DC Universe is a Strong Package, With An Uncertain Future

With the DC Universe streaming service finally heading into public release, the time has arrived for comic book fans to get their hands on the all-new platform for DC Comics, Movies, TV, and original programming. We've had the chance to spend weeks with the service, and while the future of the platform or others like it may be unknown for now, DC is making sure to start things on the right foot.

A slick experience from start to finish, DC Universe will appear to many fans as an obvious service, design, and platform from the first time it opens. The question we're left with only comes after prolonged use: forget how intuitive DC Universe is now... what will it become in the weeks, months, even years ahead? And how will DC keep the content flowing?

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But the time for that pontificating will come later. For now, interested consumers will want to know if DC Universe delivers the experience and content promised with its announcement. And the promises weren't slight ones, either: giving fans new ways to devour DC content in all forms: watching it, reading it, staying up to date on news, connecting with other fans, shopping for exclusive merchandise, and entering exclusive contents.

DC Universe

We're happy to report that in our time with the beta, DC has built the platform from the ground up to cater to those exact goals. When we got our first walkthrough of the platform during San Diego Comic-Con, the simplicity of the interface was the most striking feature. Designed like a DC-styled Netflix library of row after row, the divisions into Movies & TV shows, Comic Books, breaking news, and encyclopedic entries on trending heroes and teams made an explanation unnecessary. Seeing little more than the dimensions of the thumbnails communicated the format, and the spotlighting of message board/forum threads showed how low the barrier to community engagement could be.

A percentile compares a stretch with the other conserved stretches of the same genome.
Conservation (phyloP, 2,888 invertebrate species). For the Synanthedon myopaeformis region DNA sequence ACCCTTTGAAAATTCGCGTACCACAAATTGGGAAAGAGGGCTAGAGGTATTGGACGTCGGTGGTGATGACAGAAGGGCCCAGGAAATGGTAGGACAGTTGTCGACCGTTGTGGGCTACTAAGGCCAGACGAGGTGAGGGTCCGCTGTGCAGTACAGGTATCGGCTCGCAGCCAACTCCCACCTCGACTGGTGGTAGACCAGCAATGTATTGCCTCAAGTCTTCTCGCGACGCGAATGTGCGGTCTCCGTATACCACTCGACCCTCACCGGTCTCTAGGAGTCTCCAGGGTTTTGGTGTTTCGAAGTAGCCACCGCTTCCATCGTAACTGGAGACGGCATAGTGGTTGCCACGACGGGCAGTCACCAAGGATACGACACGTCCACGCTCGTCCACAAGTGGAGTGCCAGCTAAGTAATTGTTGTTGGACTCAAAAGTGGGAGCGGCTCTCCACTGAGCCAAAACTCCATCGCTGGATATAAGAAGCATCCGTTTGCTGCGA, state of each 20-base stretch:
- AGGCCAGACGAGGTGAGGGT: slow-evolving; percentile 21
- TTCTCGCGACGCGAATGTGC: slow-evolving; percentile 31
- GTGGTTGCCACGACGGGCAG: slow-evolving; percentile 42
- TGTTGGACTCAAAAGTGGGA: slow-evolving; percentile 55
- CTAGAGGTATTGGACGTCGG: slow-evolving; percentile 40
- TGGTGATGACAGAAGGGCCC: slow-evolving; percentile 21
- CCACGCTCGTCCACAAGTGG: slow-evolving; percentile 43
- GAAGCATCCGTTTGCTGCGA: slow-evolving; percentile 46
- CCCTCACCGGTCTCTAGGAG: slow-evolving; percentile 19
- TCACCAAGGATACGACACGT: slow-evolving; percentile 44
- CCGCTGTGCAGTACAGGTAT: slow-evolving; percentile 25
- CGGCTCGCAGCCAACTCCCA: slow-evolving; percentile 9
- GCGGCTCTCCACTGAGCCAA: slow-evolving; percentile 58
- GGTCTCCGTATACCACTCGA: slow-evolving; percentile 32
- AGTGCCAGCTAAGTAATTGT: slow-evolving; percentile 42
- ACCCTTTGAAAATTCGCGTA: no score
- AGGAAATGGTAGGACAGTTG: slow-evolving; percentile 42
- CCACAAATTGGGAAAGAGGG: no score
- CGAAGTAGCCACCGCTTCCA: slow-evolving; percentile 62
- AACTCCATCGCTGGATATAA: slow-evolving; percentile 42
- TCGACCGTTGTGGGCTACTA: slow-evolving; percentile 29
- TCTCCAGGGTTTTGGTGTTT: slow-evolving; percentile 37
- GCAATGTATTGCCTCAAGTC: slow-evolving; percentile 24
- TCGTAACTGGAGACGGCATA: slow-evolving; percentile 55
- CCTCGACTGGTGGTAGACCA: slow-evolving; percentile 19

A tap or two of the finger, and video was playing, comics were being downloaded, and news was being consumed. Or being streamed to a nearby television, with the most appealing feature being the ability to play comics in guided view, panel by panel, on the largest screen in your home. That feature is still under development for public release but DC's claim that such a mode could not only change the way fans re-read their favorite comics, but bring in new audiences holds water (as well as their suggestion of using the guided view as a new, geek-chic background entertainment for cocktail parties).


Since then, the movies and TV shows offered in DC Universe have been fully revealed, with the original series being creating specifically for it garnering much of the buzz. Titans leading the charge, Young Justice's third season following behind, with Doom Patrol, Swamp Thing, and Stargirl bolstering the live-action programming (and an animated Harley Quinn series, too). The question of which CW shows, or DCEU films make it to the service is one sure to be answered behind closed doors, as the cost-benefits of WB's other distribution and streaming deals are weighed.

That uncertainty doesn't sour the DC Universe experience itself - and we're judging it based on the actual delivery system, not the content being delivered through it. But it does demonstrate how much of the service's future is beyond the control of the team who created it. A team that deserves serious credit, as any programmer knows how much work it takes to make an interactive media hub seem effortless, and obvious. A team whose success can't, and shouldn't be measured by the ways DC now sells it to consumers. They have built an impressive restaurant in every DC fan's neighborhood, but the actual food being served is still a mystery - as are the portions.

How will the comics be curated, and what amount of access will a subscription entitle users to over time? How will the reception of the original TV shows impact subscriptions from series to series? Questions that DC will have to answer themselves as this new step forward leads to another, and another (and another, etc.) Thankfully, DC has kept the subscription costs low enough to win over those fans willing to give them the benefit of the doubt, charging $7.99 a month or $74.99 annually.

As a platform, DC Universe could be what fans have been asking for - and looks the part already. How they develop the service and content to match will be the real story to watch in the coming months. And, in the end, could determine its fate.

The DC Universe will launch on Batman Day, September 15th, 2018. For more details and to preorder your own subscription, head to the DC Universe official website.

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